The whole way through the play the Inspector keeps reminding the family that there isn’t one of them that will be getting away with anything as they are united in blame. The inspector is clearly a socialistic character in the play, Priestley uses him to introduce the theme of social responsibility. However, as well as this the younger generation are eventually used to show the idea of socialism. Eric and Shelia also begin to side with the Inspector and the way Priestley has managed to develop the theme of social responsibility is by making the younger generation change to take over roles of the Inspector and therefore agree with him. This also means that you can understand that Eric and Sheila can understand the concept that everyone is partially to blame for the death of the girl.
Oscar Wilde is credited for being a provocateur for change in nineteenth century England. Wilde provides his audience with the opportunity to witness the inner-workings of Victorian society and their rebellion against following the social norms. Oscar Wilde uses the fabricated identities of Jack and Algernon, the main characters of the play, to show the rebellious nature of the aristocracy. Wilde portrays the Victorian upper-class as rigid and the secret lives are necessary to provide the freedom to express who they really are. While the middle-class of England looks up to the upper-class Victorians with respect and envy, both Jack and Algernon dislike the propriety of it all.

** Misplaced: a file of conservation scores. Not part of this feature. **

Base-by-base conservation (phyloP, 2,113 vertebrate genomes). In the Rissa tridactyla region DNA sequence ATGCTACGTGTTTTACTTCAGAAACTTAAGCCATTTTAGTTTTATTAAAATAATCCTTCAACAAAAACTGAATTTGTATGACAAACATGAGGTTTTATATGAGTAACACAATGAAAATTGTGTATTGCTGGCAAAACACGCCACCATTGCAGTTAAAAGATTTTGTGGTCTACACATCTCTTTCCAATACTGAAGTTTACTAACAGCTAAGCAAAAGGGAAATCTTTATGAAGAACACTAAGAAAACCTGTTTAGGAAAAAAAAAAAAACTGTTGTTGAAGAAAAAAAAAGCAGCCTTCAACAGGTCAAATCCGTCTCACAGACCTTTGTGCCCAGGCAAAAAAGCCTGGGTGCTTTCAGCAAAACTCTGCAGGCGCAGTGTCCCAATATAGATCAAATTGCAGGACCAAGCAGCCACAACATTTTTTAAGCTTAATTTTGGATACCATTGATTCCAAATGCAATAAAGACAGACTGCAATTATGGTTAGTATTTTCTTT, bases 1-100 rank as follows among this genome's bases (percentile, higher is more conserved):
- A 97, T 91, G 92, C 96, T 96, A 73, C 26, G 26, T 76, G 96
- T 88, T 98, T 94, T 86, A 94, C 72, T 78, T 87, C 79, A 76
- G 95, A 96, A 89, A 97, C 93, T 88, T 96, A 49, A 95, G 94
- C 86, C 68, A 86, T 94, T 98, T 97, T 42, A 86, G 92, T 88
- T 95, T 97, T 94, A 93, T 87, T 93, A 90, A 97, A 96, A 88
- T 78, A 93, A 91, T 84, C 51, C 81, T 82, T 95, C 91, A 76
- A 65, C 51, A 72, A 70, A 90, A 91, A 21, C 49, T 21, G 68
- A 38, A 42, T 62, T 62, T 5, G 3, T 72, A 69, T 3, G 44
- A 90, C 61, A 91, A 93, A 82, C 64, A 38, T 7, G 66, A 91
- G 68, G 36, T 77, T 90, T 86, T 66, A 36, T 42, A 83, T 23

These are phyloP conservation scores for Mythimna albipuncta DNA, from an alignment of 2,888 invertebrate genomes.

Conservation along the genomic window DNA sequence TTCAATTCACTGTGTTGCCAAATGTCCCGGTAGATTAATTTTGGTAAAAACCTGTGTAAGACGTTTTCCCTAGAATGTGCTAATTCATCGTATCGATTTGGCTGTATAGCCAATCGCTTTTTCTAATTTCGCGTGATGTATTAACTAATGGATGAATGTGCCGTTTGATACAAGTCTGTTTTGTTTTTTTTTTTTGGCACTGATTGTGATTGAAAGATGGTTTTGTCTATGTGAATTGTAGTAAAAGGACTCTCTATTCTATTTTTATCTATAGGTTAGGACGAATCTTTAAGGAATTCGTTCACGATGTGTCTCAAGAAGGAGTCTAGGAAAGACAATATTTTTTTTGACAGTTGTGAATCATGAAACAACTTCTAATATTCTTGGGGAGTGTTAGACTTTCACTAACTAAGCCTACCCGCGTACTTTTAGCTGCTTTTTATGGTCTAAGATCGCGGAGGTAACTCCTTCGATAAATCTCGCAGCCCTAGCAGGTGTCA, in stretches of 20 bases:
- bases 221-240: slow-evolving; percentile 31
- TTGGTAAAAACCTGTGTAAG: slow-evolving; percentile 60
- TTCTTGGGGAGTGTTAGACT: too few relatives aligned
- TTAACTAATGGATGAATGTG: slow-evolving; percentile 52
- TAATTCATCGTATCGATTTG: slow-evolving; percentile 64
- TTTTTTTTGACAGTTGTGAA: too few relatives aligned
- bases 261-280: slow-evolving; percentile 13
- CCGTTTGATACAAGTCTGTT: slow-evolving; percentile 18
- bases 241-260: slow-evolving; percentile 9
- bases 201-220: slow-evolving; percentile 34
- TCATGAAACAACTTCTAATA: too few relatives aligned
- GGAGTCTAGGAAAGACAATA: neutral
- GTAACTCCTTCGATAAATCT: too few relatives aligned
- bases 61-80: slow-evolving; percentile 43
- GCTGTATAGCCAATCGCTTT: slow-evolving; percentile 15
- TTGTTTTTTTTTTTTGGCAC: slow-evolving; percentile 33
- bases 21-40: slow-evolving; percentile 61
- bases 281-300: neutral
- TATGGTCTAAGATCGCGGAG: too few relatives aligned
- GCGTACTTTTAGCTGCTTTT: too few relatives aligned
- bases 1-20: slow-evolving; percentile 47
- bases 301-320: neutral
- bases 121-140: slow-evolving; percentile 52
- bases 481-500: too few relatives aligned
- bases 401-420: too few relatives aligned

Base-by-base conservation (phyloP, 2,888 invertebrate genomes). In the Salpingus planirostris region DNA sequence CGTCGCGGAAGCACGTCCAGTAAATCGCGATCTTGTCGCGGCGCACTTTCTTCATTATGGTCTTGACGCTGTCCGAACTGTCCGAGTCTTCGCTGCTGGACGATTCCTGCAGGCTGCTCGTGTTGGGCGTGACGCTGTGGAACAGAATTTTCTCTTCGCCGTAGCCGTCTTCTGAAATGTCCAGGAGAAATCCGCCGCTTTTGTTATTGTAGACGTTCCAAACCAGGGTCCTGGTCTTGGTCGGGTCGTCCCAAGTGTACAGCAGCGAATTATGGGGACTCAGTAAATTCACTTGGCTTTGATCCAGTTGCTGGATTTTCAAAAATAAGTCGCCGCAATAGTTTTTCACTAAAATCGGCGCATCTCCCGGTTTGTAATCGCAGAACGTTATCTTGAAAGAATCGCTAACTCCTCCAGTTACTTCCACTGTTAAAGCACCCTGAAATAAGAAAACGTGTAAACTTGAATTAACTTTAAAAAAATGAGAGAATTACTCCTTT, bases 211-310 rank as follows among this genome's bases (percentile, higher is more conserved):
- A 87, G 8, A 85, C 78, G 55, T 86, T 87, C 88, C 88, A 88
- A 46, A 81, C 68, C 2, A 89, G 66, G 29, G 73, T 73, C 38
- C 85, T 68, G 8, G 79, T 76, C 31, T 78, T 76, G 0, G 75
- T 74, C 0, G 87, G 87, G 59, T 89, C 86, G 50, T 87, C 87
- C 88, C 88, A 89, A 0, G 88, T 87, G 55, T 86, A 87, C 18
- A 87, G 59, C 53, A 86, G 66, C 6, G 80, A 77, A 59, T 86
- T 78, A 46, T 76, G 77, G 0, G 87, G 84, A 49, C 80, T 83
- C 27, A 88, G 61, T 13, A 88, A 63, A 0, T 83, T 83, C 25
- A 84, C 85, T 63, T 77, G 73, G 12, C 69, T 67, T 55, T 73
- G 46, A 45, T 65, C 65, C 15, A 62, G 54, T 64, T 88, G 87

Priestley presents ideas about responsibility in an 'An Inspector Calls' by portraying the inspector as a conscience ,using him to represent a good example of responsibility in society. He uses the sound of the doorbell to interrupt Birling's rant on his views on society. Priestley uses the shocking announcement of Eva Smith's death to highlight the consequences of a lack of responsibility. The clarity of Eric and Sheila's realisation of the consequences of their actions sends a strong message to the audience about responsibility. The character of the inspector is written by Priestley as a representation of morality in the play.
Not far in the text, during one of his speeches, he expresses his opinion on the theory that ‘every man for himself’ should find a way to survive. His capitalist opinion is later contrasted with the character of the Inspector, who comes in to reveal the mystery death of Eva Smith. Through his language and actions; giving a working class woman the respect of finding out the cause of her death rather than just leaving her to be buried without anyone being blamed and punished. He is showing the message in the play, by his positive
Inspector calls-Social responsibility In An Inspector Calls, the central theme is responsibility. Priestley is interested in our personal responsibility for our own actions and our collective responsibility to society. The play explores the effect of class, age and sex on people's attitudes to responsibility, and shows how prejudice can prevent people from acting responsibly. Priestley was a socialist and one of the big questions he is asking his audience is ‘How should society be organised?’ He is offering us a choice between socialism in which the rich are compelled to share their wealth or through capitalism where you are allowed to keep more of your money. Priestly puts across his social message by making the inspector to try get the others to accept that all people share a common humanity and so are all put of an independent community.